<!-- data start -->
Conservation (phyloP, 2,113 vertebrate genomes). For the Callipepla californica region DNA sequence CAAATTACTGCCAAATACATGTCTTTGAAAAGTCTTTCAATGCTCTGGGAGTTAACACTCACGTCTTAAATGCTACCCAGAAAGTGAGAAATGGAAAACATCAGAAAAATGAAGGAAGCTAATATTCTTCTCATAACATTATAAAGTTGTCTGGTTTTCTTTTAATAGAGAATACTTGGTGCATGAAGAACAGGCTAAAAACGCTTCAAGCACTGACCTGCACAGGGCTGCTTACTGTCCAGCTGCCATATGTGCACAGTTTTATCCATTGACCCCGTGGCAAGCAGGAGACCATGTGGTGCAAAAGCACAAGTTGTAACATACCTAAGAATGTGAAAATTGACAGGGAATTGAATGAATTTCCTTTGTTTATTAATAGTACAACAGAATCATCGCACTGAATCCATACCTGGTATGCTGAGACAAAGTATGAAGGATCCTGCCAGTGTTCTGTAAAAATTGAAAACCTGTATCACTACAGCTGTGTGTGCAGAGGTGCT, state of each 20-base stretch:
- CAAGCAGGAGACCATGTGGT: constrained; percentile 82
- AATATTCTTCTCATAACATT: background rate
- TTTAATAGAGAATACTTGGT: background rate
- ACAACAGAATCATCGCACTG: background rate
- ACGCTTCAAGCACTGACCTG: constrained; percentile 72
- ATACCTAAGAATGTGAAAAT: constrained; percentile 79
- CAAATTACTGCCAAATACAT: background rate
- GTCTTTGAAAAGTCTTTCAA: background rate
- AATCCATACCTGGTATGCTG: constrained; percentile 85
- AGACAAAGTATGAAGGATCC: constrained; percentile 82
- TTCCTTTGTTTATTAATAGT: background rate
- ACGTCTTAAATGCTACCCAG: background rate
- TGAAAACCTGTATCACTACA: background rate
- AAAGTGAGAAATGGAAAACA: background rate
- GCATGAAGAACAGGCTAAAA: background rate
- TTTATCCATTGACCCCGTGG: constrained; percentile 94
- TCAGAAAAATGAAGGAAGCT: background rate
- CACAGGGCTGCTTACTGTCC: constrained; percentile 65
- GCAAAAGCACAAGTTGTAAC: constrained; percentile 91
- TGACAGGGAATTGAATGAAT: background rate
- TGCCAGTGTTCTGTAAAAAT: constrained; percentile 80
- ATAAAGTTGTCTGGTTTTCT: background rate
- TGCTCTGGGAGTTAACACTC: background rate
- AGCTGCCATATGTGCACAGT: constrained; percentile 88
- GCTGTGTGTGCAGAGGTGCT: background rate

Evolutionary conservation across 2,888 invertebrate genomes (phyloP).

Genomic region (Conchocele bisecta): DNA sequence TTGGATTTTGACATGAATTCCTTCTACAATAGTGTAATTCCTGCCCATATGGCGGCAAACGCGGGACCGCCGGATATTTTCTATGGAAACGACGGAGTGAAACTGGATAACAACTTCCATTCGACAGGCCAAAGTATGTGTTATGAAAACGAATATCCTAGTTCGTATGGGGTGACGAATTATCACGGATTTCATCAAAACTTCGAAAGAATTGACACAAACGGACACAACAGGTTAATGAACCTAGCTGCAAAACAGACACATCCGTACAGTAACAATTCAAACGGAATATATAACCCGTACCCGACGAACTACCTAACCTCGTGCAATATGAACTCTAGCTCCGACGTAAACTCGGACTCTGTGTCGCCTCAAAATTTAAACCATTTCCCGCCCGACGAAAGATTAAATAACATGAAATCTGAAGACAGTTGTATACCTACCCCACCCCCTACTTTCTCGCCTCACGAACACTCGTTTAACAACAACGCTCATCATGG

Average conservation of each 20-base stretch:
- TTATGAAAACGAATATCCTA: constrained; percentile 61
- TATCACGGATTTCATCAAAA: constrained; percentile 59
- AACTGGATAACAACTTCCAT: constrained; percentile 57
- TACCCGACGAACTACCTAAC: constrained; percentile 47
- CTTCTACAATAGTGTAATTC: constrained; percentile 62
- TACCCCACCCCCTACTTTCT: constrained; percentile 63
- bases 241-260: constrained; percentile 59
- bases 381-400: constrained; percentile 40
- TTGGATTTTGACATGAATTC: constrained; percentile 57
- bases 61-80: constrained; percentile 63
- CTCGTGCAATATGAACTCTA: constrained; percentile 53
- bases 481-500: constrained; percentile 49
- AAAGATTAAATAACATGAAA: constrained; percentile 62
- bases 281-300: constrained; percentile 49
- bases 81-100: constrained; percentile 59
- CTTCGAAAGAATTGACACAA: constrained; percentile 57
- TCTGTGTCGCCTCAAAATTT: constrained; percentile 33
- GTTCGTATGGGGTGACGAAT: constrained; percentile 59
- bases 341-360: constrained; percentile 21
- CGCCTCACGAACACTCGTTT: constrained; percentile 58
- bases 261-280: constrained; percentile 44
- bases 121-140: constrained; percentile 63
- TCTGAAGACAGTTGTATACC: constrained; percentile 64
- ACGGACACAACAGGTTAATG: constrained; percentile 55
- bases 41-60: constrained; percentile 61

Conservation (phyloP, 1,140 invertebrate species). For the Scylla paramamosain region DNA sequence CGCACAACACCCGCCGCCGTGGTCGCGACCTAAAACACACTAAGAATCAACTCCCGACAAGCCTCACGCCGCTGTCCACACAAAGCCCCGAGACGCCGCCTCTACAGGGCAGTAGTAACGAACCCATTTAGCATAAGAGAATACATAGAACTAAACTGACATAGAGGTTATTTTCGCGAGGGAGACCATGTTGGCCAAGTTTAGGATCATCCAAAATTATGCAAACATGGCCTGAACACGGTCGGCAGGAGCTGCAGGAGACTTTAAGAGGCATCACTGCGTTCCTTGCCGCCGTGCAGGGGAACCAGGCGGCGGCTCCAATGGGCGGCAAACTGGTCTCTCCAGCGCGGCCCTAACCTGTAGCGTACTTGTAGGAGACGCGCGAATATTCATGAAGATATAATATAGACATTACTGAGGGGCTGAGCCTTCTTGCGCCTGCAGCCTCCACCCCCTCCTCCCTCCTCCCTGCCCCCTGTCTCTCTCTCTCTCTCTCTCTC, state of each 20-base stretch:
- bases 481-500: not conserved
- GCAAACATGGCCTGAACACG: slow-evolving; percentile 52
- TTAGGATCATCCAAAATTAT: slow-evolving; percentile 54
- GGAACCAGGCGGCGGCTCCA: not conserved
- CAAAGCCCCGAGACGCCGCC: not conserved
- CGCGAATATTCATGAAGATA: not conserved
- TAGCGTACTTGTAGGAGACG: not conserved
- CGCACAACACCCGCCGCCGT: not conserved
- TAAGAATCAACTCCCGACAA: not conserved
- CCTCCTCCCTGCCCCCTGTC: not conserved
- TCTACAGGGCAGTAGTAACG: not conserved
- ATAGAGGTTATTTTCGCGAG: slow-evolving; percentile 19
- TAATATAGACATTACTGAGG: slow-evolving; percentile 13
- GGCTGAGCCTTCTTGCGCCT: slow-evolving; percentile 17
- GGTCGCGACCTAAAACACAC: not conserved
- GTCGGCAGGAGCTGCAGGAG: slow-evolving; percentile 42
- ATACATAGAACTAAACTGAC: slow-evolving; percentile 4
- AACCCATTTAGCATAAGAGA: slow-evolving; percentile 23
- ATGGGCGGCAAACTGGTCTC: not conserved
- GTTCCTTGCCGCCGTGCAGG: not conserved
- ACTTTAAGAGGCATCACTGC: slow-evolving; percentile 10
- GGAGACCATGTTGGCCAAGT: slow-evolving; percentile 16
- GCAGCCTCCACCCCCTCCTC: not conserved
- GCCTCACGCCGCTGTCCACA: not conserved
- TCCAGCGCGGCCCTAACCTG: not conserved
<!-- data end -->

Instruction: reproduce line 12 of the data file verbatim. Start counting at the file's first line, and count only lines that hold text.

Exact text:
- TTCCTTTGTTTATTAATAGT: background rate